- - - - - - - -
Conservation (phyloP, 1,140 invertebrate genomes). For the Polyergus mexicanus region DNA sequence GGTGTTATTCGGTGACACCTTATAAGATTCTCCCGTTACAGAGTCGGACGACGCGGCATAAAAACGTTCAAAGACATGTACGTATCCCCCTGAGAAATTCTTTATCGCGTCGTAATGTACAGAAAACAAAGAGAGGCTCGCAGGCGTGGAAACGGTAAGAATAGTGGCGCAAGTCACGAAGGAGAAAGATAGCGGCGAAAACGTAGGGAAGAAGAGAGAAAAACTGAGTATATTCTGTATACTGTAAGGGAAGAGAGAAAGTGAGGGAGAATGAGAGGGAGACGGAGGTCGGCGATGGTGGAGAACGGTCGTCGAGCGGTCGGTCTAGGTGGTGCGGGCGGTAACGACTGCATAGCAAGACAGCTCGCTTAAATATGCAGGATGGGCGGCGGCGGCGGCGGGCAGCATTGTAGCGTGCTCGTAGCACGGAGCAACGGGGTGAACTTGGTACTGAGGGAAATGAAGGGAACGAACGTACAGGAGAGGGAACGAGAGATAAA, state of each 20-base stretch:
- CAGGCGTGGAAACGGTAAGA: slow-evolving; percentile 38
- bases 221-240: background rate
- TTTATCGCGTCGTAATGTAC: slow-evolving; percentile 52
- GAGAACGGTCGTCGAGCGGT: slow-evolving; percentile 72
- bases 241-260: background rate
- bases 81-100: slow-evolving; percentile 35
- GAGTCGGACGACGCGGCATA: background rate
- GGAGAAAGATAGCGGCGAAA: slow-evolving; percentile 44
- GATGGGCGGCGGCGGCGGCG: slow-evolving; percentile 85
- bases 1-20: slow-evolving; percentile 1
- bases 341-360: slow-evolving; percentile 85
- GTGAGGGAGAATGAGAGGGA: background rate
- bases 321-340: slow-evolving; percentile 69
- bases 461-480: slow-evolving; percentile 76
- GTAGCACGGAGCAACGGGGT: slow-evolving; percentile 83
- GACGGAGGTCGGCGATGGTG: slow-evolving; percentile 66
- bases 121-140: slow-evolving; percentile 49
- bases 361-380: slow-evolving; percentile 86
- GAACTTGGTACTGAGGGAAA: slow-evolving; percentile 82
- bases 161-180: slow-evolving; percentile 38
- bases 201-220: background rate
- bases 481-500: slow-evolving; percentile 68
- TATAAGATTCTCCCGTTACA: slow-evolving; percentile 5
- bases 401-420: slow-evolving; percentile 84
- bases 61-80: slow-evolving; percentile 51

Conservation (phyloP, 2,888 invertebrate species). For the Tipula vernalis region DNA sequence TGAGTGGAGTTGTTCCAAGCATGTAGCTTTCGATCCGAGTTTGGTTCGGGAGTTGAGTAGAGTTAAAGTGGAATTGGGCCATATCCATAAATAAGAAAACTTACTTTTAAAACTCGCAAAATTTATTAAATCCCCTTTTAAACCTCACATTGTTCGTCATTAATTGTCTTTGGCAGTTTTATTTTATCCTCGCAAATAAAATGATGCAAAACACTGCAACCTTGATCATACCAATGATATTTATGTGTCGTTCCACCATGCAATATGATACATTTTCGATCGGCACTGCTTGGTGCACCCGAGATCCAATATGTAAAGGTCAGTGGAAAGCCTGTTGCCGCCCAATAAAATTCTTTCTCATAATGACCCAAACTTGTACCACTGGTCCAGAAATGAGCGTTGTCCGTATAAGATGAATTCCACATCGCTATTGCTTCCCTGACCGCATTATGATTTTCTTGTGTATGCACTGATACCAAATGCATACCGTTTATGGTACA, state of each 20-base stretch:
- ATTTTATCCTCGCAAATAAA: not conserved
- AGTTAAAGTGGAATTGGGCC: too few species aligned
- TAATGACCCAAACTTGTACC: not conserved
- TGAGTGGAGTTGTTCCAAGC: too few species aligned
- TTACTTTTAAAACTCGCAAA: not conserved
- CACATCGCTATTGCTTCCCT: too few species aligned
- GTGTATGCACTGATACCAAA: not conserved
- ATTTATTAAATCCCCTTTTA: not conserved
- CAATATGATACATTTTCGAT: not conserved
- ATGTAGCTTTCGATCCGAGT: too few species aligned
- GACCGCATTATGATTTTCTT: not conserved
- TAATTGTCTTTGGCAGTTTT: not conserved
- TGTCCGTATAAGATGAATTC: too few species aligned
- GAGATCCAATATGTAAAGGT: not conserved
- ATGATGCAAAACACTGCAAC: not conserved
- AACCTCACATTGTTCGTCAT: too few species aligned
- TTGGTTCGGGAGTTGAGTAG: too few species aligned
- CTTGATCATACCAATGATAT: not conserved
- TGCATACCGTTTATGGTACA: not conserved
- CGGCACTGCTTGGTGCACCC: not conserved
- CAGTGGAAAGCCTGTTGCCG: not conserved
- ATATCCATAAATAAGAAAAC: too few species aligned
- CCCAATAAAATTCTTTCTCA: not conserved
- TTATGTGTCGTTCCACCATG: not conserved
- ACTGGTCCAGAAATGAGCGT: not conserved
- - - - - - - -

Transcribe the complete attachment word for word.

Conservation (phyloP, 1,140 invertebrate genomes). For the Polyergus mexicanus region DNA sequence GGTGTTATTCGGTGACACCTTATAAGATTCTCCCGTTACAGAGTCGGACGACGCGGCATAAAAACGTTCAAAGACATGTACGTATCCCCCTGAGAAATTCTTTATCGCGTCGTAATGTACAGAAAACAAAGAGAGGCTCGCAGGCGTGGAAACGGTAAGAATAGTGGCGCAAGTCACGAAGGAGAAAGATAGCGGCGAAAACGTAGGGAAGAAGAGAGAAAAACTGAGTATATTCTGTATACTGTAAGGGAAGAGAGAAAGTGAGGGAGAATGAGAGGGAGACGGAGGTCGGCGATGGTGGAGAACGGTCGTCGAGCGGTCGGTCTAGGTGGTGCGGGCGGTAACGACTGCATAGCAAGACAGCTCGCTTAAATATGCAGGATGGGCGGCGGCGGCGGCGGGCAGCATTGTAGCGTGCTCGTAGCACGGAGCAACGGGGTGAACTTGGTACTGAGGGAAATGAAGGGAACGAACGTACAGGAGAGGGAACGAGAGATAAA, state of each 20-base stretch:
- CAGGCGTGGAAACGGTAAGA: slow-evolving; percentile 38
- bases 221-240: background rate
- TTTATCGCGTCGTAATGTAC: slow-evolving; percentile 52
- GAGAACGGTCGTCGAGCGGT: slow-evolving; percentile 72
- bases 241-260: background rate
- bases 81-100: slow-evolving; percentile 35
- GAGTCGGACGACGCGGCATA: background rate
- GGAGAAAGATAGCGGCGAAA: slow-evolving; percentile 44
- GATGGGCGGCGGCGGCGGCG: slow-evolving; percentile 85
- bases 1-20: slow-evolving; percentile 1
- bases 341-360: slow-evolving; percentile 85
- GTGAGGGAGAATGAGAGGGA: background rate
- bases 321-340: slow-evolving; percentile 69
- bases 461-480: slow-evolving; percentile 76
- GTAGCACGGAGCAACGGGGT: slow-evolving; percentile 83
- GACGGAGGTCGGCGATGGTG: slow-evolving; percentile 66
- bases 121-140: slow-evolving; percentile 49
- bases 361-380: slow-evolving; percentile 86
- GAACTTGGTACTGAGGGAAA: slow-evolving; percentile 82
- bases 161-180: slow-evolving; percentile 38
- bases 201-220: background rate
- bases 481-500: slow-evolving; percentile 68
- TATAAGATTCTCCCGTTACA: slow-evolving; percentile 5
- bases 401-420: slow-evolving; percentile 84
- bases 61-80: slow-evolving; percentile 51

Conservation (phyloP, 2,888 invertebrate species). For the Tipula vernalis region DNA sequence TGAGTGGAGTTGTTCCAAGCATGTAGCTTTCGATCCGAGTTTGGTTCGGGAGTTGAGTAGAGTTAAAGTGGAATTGGGCCATATCCATAAATAAGAAAACTTACTTTTAAAACTCGCAAAATTTATTAAATCCCCTTTTAAACCTCACATTGTTCGTCATTAATTGTCTTTGGCAGTTTTATTTTATCCTCGCAAATAAAATGATGCAAAACACTGCAACCTTGATCATACCAATGATATTTATGTGTCGTTCCACCATGCAATATGATACATTTTCGATCGGCACTGCTTGGTGCACCCGAGATCCAATATGTAAAGGTCAGTGGAAAGCCTGTTGCCGCCCAATAAAATTCTTTCTCATAATGACCCAAACTTGTACCACTGGTCCAGAAATGAGCGTTGTCCGTATAAGATGAATTCCACATCGCTATTGCTTCCCTGACCGCATTATGATTTTCTTGTGTATGCACTGATACCAAATGCATACCGTTTATGGTACA, state of each 20-base stretch:
- ATTTTATCCTCGCAAATAAA: not conserved
- AGTTAAAGTGGAATTGGGCC: too few species aligned
- TAATGACCCAAACTTGTACC: not conserved
- TGAGTGGAGTTGTTCCAAGC: too few species aligned
- TTACTTTTAAAACTCGCAAA: not conserved
- CACATCGCTATTGCTTCCCT: too few species aligned
- GTGTATGCACTGATACCAAA: not conserved
- ATTTATTAAATCCCCTTTTA: not conserved
- CAATATGATACATTTTCGAT: not conserved
- ATGTAGCTTTCGATCCGAGT: too few species aligned
- GACCGCATTATGATTTTCTT: not conserved
- TAATTGTCTTTGGCAGTTTT: not conserved
- TGTCCGTATAAGATGAATTC: too few species aligned
- GAGATCCAATATGTAAAGGT: not conserved
- ATGATGCAAAACACTGCAAC: not conserved
- AACCTCACATTGTTCGTCAT: too few species aligned
- TTGGTTCGGGAGTTGAGTAG: too few species aligned
- CTTGATCATACCAATGATAT: not conserved
- TGCATACCGTTTATGGTACA: not conserved
- CGGCACTGCTTGGTGCACCC: not conserved
- CAGTGGAAAGCCTGTTGCCG: not conserved
- ATATCCATAAATAAGAAAAC: too few species aligned
- CCCAATAAAATTCTTTCTCA: not conserved
- TTATGTGTCGTTCCACCATG: not conserved
- ACTGGTCCAGAAATGAGCGT: not conserved